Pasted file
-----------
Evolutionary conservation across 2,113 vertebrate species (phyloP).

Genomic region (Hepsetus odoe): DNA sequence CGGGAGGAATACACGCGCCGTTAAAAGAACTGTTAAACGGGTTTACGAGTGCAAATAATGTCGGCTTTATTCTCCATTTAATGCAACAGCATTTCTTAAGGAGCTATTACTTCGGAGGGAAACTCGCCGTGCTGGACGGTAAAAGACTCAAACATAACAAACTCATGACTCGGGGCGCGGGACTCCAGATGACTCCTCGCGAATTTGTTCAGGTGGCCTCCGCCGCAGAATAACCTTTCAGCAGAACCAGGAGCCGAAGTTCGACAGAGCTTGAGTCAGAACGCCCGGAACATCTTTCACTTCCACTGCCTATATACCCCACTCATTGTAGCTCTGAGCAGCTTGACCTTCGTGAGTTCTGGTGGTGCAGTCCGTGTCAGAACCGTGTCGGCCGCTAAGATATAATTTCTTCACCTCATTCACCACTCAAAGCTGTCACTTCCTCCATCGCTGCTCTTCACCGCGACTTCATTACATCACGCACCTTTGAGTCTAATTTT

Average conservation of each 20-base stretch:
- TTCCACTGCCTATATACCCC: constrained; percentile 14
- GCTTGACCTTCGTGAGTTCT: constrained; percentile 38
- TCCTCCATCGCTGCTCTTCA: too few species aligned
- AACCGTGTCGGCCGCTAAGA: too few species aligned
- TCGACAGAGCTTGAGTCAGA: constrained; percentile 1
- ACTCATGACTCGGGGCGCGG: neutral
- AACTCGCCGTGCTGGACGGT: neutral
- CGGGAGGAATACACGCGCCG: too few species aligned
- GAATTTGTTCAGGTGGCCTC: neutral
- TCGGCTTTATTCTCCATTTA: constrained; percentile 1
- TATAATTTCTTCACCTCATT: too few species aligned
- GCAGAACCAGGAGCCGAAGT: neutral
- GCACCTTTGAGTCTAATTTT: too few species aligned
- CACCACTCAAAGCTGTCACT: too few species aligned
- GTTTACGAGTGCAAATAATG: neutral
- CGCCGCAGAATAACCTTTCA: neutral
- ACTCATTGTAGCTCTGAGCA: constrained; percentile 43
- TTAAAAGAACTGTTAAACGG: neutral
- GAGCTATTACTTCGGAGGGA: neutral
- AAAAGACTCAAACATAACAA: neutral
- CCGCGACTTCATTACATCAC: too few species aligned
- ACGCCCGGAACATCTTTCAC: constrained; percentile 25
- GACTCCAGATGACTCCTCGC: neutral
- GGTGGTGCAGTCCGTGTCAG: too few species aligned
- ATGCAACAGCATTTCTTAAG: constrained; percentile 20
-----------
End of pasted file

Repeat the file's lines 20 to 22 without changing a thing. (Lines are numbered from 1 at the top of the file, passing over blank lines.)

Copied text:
- ACTCATTGTAGCTCTGAGCA: constrained; percentile 43
- TTAAAAGAACTGTTAAACGG: neutral
- GAGCTATTACTTCGGAGGGA: neutral